Missoula company recycles buildings, 1 brick at a time

Martin Fahrney, owner of Waste Less Works, at the site of his current deconstruction job, the former IHOP on South Brooks Street. (Dave Stalling/Missoula Current)

Built in 1973, the king-size A-frame was an International House of Pancakes for many years. More recently, it was the Best Bet Casino. Now it’s being deconstructed piece by piece, and most of it will be salvaged and recycled for use at other construction projects, thanks to the efforts of a Missoula company called Waste Less Works Deconstruction and Material Recovery.

“There’s lots of businesses smashing down buildings – bulldozing them down and trucking it to the landfill — but not many are recycling them,” said Martin Fahrney, who started Waste Less Works eight years ago. “Most of the material can be used again and, in fact, is of better quality than a lot of stuff you can buy now.” 

In academia, deconstruction is a literary and philosophical concept regarding the analytic examination of something to reveal its inadequacy. When it comes to demolishing structures, deconstruction is defined as “construction in reverse” – the process of removing a building by taking it apart in the reverse order of construction, to save and reuse valuable building materials and reduce waste. Fahrney first became interested in deconstruction in an academic environment.

While earning a degree in environmental studies at the University of Montana, Fahrney learned about “embodied energy,” defined as “the energy consumed by all the processes associated with the production of a building, from the mining and processing of natural resources to manufacturing, transport and product delivery.” 

Buildings contain a great deal of “embodied energy” and reusable materials, Fahrney said.  These materials – such as crown moldings, hardwood floors, bricks, lumber, insulation, leaded windows, doors, windows, cabinets and more — provide affordable options to homeowners or business owners doing remodels, renovations, or tenant improvements.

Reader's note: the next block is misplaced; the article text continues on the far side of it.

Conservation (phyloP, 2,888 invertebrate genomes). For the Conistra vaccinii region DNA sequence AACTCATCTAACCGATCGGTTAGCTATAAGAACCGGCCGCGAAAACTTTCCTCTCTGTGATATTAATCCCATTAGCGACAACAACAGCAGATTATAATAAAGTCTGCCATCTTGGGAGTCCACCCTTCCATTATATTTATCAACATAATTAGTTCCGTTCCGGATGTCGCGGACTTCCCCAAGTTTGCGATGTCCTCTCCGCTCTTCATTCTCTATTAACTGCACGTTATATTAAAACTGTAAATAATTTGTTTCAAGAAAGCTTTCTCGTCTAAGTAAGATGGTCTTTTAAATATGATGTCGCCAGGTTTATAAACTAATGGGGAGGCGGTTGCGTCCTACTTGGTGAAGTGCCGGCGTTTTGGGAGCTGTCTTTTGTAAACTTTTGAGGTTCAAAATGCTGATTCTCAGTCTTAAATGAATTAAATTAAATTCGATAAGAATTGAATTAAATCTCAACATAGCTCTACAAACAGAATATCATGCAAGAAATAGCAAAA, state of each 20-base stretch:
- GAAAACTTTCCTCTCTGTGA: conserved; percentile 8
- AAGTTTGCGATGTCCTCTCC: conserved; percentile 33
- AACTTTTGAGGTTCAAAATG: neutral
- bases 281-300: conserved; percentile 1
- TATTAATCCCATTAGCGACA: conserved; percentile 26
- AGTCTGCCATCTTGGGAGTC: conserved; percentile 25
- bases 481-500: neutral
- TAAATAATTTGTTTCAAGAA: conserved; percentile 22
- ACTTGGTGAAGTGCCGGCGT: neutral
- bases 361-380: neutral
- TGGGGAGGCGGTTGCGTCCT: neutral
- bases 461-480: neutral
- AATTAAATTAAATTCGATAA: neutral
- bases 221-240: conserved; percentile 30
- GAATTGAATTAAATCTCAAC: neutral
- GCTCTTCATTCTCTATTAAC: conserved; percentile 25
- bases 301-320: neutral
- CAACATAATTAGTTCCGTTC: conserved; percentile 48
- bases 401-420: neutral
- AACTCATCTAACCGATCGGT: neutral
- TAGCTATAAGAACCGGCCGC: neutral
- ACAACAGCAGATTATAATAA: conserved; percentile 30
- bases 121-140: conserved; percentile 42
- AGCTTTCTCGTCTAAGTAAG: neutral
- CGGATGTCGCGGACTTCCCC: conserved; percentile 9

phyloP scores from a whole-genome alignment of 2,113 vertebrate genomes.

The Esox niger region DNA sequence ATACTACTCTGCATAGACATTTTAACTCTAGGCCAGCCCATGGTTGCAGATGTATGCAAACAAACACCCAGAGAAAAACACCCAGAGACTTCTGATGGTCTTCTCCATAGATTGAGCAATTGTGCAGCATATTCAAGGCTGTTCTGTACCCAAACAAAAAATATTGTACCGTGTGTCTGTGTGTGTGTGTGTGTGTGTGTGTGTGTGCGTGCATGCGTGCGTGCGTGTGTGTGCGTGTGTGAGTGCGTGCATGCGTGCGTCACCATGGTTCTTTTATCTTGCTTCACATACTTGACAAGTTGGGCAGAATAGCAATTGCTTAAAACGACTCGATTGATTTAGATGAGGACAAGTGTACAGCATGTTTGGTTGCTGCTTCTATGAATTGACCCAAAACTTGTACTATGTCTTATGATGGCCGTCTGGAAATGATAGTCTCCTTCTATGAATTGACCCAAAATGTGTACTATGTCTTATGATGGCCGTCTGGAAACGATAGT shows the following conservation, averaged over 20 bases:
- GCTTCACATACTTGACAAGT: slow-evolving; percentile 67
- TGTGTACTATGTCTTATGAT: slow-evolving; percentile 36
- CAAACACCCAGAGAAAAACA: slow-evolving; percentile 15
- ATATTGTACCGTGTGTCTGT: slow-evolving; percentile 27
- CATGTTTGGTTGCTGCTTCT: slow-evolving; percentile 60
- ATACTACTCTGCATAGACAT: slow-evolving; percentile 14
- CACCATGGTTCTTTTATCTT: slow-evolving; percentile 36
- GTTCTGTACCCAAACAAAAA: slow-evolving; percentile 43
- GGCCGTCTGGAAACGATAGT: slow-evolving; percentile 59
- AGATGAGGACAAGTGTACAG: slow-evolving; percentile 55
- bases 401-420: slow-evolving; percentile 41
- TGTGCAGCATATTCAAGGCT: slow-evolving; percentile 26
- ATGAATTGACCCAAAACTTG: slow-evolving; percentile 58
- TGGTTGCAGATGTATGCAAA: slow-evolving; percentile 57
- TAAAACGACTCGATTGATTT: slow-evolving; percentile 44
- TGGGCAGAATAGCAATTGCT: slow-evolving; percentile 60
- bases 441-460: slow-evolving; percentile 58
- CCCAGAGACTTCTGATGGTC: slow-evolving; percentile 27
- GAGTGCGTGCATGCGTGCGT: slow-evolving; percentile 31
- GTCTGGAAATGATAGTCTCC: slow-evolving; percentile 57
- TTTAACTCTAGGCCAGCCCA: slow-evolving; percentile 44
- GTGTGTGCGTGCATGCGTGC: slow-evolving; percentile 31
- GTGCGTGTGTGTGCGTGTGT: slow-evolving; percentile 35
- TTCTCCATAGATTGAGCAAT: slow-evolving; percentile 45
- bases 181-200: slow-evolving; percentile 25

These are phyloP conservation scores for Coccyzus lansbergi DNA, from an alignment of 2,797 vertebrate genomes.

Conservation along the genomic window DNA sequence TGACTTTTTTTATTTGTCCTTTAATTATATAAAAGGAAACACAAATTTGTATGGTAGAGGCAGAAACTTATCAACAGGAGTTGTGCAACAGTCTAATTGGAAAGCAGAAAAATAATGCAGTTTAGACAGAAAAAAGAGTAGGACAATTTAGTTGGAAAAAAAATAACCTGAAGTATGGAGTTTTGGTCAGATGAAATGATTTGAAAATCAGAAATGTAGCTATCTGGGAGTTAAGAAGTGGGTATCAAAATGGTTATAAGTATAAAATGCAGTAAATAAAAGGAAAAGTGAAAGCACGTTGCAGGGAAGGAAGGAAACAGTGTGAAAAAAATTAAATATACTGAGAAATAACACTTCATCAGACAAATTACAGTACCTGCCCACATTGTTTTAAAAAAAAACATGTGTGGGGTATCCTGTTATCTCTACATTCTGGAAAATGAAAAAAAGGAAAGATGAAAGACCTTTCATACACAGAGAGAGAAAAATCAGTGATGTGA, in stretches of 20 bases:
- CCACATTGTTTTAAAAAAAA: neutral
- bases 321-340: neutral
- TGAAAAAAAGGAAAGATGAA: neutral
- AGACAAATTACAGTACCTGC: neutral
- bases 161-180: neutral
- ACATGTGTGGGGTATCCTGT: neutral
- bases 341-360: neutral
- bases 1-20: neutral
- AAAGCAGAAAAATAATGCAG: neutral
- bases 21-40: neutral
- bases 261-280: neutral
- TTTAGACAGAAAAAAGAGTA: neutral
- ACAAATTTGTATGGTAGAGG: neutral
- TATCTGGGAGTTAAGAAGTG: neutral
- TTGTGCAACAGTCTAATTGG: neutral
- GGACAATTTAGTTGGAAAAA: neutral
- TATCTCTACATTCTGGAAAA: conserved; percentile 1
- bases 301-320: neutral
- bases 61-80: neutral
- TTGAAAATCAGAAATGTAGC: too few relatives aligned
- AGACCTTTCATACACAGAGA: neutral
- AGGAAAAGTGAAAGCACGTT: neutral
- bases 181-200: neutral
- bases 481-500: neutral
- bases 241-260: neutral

Salvaging and reusing can make a significant difference. According the Environmental Protection Agency, companies in the United States generate 136 million tons of building-related construction and demolition waste per year, making up 30-percent of all solid waste produced. More than 90-percent of building-related waste is from renovation and demolition.  

Corey Hewitt, a demolition expert for Waste Less Works, at the Salvage and Storage Yard at 2604 Industry Way. (Dave Stalling/Missoula Current)

“We live in a consumptive, extractive world. We’re all complicit. But we can all learn to reduce, reuse and recycle,” Fahrney said. “I think any community the size of Missoula and bigger, anywhere, can support a deconstruction business.” 

After graduating from the university, Fahrney worked for Home ReSource, a nonprofit community sustainability center on Russell Street, as part of their deconstruction crew before eventually starting Waste Less Works. He is also in the process of building his own home, made completely of salvaged and recycled materials.

“I’ve been an environmentalist as long as I can remember,” he said. “I saw it as something I could do without too much specialized training. I learned on the job. The Earth is a really beautiful and sacred place. I see what I do as mining urban waste in an effort to reduce environmental impacts elsewhere and make a dollar while I’m doing it.” 

He now employs ten people and keeps busy. Lately, he’s been working 14-16-hour days. In addition to deconstructing the old Best Bet Casino at 3620 Brooks Street, he is remodeling the nearby Missoula Federal Credit Union. (The old Best Bet Casino building, owned by the Woodbury Corp., will soon be replaced with a new AT&T retail store.)

Deconstruction is generally more time consuming than bulldozing a building and hauling it to the landfill. It’s mostly done slowly and cautiously with hand tools to prevent damage to materials. More time equals more costs for the demolitions phase. “I don’t usually make a profit until I sell the material,” Fahrney said. “But there’s a huge demand for the material.”   

Waste Less Works takes on commercial and residential jobs, interior and exterior, including large buildings, houses, sheds, garages, barns floors, and removal of walls, carpets, tile, flooring and siding.  Salvaged materials acquired from job sites are either sold to the community, typically at a significantly lower price than retail value, or donated to Home ReSource.

Salvaged and recycled material can be purchased at Fahrney’s Salvage and Storage Yard at 2604 Industry Way, between West Broadway and the railroad tracks. Items for sale include lumber, plywood, stone and masonry, flooring, furniture, lighting, doors, windows, hardware, appliances, water heaters and an assortment of other interesting items, including an ATM machine, some rotating barstools, and an historic Charles P. Shipley horse saddle. 

As a sign near the entrance states, “Most everything is for sale.” 

For more information about Waste Less Works, click here: https://www.wastelessworks.com/